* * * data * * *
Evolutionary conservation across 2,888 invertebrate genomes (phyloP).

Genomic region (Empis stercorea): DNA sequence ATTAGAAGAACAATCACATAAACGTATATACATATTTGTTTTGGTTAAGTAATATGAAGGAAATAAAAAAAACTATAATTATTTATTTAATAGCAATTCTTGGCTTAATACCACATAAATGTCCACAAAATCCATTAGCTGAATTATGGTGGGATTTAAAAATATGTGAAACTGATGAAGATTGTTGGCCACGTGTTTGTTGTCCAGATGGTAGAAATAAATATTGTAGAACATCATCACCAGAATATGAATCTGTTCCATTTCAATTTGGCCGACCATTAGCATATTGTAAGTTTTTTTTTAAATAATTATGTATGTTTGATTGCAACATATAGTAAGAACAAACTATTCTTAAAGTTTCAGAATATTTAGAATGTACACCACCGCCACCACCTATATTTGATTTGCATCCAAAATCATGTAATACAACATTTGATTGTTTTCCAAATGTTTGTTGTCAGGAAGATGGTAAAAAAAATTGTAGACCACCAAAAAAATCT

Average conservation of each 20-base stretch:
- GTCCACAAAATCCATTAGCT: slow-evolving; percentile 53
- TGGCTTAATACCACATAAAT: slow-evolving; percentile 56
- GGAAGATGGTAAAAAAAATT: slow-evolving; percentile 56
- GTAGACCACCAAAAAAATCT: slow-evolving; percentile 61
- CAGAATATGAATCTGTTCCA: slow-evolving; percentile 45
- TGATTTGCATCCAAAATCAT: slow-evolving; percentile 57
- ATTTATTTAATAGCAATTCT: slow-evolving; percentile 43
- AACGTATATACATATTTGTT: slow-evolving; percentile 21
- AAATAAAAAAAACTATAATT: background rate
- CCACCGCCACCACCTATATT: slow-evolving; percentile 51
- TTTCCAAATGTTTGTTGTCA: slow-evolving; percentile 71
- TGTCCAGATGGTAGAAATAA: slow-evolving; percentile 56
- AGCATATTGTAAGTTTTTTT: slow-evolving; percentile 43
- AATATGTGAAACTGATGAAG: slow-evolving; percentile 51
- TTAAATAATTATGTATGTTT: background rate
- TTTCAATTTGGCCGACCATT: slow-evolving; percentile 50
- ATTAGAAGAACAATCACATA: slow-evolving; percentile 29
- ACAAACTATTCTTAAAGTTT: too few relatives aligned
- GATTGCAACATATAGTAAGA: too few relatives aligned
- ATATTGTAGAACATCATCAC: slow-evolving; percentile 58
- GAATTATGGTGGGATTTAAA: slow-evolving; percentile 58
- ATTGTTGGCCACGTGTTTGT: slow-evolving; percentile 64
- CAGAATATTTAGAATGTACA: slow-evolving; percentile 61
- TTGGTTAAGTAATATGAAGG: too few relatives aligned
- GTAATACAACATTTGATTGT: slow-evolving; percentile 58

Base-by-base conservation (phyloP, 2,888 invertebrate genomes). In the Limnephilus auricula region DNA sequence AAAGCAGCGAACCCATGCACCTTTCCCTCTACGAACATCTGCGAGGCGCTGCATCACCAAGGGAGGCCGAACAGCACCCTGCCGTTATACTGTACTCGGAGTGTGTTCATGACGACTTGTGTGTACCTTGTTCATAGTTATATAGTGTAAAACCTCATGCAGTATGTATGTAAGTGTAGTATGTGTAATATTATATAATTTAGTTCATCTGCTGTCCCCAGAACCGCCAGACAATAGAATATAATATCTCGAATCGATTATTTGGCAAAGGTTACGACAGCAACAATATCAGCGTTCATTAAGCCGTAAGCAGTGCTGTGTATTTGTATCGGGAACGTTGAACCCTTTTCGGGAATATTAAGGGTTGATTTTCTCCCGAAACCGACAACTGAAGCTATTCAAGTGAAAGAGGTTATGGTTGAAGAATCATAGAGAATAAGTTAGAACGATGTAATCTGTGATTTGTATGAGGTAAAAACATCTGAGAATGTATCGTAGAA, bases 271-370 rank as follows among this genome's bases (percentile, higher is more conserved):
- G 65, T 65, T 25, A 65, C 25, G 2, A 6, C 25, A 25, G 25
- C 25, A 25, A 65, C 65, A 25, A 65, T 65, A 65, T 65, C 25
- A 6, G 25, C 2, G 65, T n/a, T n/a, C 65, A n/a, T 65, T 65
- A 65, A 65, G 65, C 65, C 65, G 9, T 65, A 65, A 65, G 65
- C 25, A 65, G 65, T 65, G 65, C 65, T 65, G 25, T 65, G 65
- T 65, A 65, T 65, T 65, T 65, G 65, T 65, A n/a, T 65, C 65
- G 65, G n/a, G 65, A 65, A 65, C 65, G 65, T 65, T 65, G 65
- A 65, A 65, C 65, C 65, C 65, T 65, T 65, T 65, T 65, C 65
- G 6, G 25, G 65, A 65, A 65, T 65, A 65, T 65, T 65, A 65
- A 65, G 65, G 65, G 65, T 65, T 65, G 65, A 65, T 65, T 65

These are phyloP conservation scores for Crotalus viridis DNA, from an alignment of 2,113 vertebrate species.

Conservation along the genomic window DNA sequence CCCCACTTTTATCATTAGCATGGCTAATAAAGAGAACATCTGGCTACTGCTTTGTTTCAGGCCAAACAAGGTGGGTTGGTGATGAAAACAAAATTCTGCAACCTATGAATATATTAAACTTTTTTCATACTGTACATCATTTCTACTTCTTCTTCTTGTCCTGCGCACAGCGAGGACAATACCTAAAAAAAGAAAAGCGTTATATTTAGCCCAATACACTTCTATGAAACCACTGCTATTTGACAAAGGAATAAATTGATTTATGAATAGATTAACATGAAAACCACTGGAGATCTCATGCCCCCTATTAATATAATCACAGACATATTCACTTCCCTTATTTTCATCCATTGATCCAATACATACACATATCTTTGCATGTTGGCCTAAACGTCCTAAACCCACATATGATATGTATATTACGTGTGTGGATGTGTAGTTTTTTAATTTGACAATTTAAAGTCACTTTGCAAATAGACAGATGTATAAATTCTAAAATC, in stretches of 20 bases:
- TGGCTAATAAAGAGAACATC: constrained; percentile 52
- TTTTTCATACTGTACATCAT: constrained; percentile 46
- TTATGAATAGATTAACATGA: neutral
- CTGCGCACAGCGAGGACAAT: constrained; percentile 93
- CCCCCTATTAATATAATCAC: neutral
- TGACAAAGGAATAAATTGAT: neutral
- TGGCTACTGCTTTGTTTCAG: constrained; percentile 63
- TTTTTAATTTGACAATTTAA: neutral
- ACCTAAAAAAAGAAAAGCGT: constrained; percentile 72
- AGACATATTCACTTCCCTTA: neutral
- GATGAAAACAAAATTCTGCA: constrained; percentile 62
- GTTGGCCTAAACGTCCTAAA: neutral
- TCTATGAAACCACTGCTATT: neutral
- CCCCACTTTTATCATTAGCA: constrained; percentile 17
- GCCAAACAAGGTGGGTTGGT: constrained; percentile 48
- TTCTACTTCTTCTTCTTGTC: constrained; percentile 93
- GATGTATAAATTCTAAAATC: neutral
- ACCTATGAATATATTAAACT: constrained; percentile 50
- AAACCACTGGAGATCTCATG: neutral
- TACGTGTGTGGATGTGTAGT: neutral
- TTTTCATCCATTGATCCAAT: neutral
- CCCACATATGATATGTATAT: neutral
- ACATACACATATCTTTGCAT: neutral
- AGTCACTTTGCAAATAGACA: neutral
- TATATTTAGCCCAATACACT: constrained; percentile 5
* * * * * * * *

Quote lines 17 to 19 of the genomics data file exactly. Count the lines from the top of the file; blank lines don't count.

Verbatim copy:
- AATATGTGAAACTGATGAAG: slow-evolving; percentile 51
- TTAAATAATTATGTATGTTT: background rate
- TTTCAATTTGGCCGACCATT: slow-evolving; percentile 50